October is Lupus Awareness Month ( Canada)…
yet lupus remains under-recognized and under-funded
The first new treatment in 50 years has brought increased awareness across Canada of Lupus and its impact on patients and their families. This is great news for Lupus Canada and its provincial partners as we work towards a vision of life without Lupus. Known as ‘The Disease with 1000 Faces”, lupus affects tens of thousands of Canadian men, women and children. In October, lupus patients and supporters across Canada will recognize Lupus Awareness Month as a time to reflect on what all Canadians can do to increase awareness of this under-recognized and under-funded disease.
October marks Domestic Violence Awareness Month
Domestic violence is a serious problem that affects as many as 1 in 4 women in our country. It can happen to anyone at anytime at any point in their lives. Domestic violence can be defined as a pattern of abusive behaviors by an intimate partner. The one and only purpose of domestic violence is to gain complete control over another person. This can be done in many forms such as physical abuse, emotional abuse, verbal abuse, sexual abuse, financial abuse, and stalking.
The most dangerous point in an abusive relationship is leaving it, and the likelihood of violent assault may increase substantially during this time. Access to emergency services can be critical to a victim in transition. Even a cell phone without an active service plan can be used to call 911, meaning that help for these clients need never be far away.
The DC Coalition Against Domestic Violence accept working and non-working cell phones, cell phone batteries, and AC chargers. You can donate a phone without a charger as well. We cannot accept any cell phone accessories, such as car chargers, hands-free devices, or spare faceplates. You do not need to include your manual with your donation.
You may mail your cell phones to:
DCCADV Attn: Cell Phone Drive5 Thomas Circle NWWashington, DC 20005
October is Breast Cancer Awareness Month
Breast cancer is a disease in which malignant (cancer) cells form in the tissues of the breast. It is considered a heterogeneous disease—differing by individual, age group, and even the kinds of cells within the tumors themselves. Obviously no woman wants to receive this diagnosis, but hearing the words “breast cancer” doesn’t always mean an end. It can be the beginning of learning how to fight, getting the facts, and finding hope.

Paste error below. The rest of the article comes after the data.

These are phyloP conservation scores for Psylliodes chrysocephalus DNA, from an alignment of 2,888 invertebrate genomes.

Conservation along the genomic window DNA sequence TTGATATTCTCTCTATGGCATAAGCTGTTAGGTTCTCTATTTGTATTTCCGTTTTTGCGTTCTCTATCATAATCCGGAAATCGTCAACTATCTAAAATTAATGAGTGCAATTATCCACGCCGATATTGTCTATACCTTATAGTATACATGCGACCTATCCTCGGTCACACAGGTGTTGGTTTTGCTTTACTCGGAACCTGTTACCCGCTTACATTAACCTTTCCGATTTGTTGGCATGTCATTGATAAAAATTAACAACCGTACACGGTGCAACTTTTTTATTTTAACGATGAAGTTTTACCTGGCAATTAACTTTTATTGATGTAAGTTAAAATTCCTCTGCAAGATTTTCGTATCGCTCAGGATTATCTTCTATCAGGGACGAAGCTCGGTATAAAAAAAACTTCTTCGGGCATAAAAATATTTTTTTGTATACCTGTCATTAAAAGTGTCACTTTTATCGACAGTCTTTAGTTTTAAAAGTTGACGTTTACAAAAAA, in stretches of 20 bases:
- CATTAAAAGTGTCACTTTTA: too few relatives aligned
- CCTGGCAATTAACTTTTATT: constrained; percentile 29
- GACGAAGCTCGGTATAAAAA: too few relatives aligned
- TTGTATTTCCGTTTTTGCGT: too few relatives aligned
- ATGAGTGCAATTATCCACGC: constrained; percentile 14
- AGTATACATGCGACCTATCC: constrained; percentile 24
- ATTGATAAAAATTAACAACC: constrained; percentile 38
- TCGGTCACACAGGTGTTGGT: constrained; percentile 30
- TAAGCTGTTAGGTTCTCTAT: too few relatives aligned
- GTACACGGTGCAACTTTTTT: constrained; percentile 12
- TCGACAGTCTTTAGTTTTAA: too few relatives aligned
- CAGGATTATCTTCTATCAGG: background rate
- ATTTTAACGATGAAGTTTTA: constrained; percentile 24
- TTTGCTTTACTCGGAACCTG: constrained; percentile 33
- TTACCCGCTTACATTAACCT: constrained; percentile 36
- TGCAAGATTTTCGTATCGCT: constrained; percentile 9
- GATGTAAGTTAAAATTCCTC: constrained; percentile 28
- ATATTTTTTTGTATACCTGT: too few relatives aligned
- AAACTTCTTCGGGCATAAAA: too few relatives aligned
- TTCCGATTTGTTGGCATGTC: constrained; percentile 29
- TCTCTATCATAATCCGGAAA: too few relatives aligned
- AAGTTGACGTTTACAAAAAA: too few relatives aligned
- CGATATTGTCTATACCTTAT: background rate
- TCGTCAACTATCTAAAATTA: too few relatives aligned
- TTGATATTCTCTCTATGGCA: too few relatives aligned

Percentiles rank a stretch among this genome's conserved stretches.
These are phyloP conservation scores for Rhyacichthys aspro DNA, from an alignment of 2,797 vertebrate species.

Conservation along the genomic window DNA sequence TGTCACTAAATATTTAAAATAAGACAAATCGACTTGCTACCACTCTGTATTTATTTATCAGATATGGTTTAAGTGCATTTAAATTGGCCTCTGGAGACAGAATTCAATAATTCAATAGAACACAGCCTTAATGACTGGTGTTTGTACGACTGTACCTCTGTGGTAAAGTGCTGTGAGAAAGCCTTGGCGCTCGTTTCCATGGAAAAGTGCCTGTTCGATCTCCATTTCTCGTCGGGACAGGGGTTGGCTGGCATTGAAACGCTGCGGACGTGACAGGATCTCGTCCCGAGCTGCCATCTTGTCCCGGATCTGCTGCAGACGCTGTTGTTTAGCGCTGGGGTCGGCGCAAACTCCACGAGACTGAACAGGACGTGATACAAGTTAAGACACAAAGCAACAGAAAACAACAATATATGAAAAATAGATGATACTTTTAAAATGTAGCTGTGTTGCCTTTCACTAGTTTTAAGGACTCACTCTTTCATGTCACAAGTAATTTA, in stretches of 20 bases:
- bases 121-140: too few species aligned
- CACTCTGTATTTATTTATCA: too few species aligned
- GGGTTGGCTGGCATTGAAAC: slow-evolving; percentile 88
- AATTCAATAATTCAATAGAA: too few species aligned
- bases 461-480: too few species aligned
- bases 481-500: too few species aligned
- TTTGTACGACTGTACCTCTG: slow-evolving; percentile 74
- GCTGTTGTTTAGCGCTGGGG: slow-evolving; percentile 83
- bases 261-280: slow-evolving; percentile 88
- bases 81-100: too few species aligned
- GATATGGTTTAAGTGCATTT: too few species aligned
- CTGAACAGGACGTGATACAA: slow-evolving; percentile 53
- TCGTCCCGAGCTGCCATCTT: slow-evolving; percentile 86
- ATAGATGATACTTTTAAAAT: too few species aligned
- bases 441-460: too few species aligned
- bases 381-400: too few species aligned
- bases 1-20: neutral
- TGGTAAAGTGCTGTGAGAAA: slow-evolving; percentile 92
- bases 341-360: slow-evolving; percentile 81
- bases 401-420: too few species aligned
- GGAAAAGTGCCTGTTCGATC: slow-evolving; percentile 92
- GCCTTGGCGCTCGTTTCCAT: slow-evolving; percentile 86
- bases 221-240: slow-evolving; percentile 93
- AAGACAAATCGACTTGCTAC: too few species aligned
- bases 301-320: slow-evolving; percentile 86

Women in the United States get breast cancer more than any other type of cancer except for skin cancer. It is second only to lung cancer as a cause of cancer death in women.g a few minutes to do a breast self-exam a minimum of once a month can make a lifetime of difference.
Nearly 70% of all breast cancers are found through self-exams and with early detection the 5-year survival rate is 98%. If you find a lump, schedule an appointment with your doctor, but don’t panic—8 out of 10 lumps are not cancerous. For additional peace of mind, call your doctor whenever you have concerns.
HOW TO DO A BREAST SELF-EXAM
In the Shower
Fingers flat, move gently over every part of each breast. Use your right hand to examine the left breast, left hand for the right breast. Check for any lump, hard knot, or thickening. Carefully observe any changes in your breasts.
Before a Mirror
Inspect your breasts with your arms at your sides. Next, raise your arms high overhead.
Look for any changes in the contour of each breast, a swelling, a dimpling of the skin, or changes in the nipples. Then rest your palms on your hips and press firmly to flex your chest muscles. Left and right breasts will not exactly match—few women’s breasts do.
Place a pillow under your right shoulder and put your right arm behind your head. With the fingers of your left hand flat, press your right breast gently in small circular motions, moving vertically or in a circular pattern covering the entire breast. Use light, medium, and firm pressure. Squeeze the nipple; check for discharge and lumps. Repeat these steps for your left breast.
The information included on this blog is for educational purposes only. It is not intended nor implied to be a substitute for professional medical advice. The reader should always consult his or her healthcare provider to determine the appropriateness of the information for their own situation or if they have any questions regarding a medical condition or treatment plan.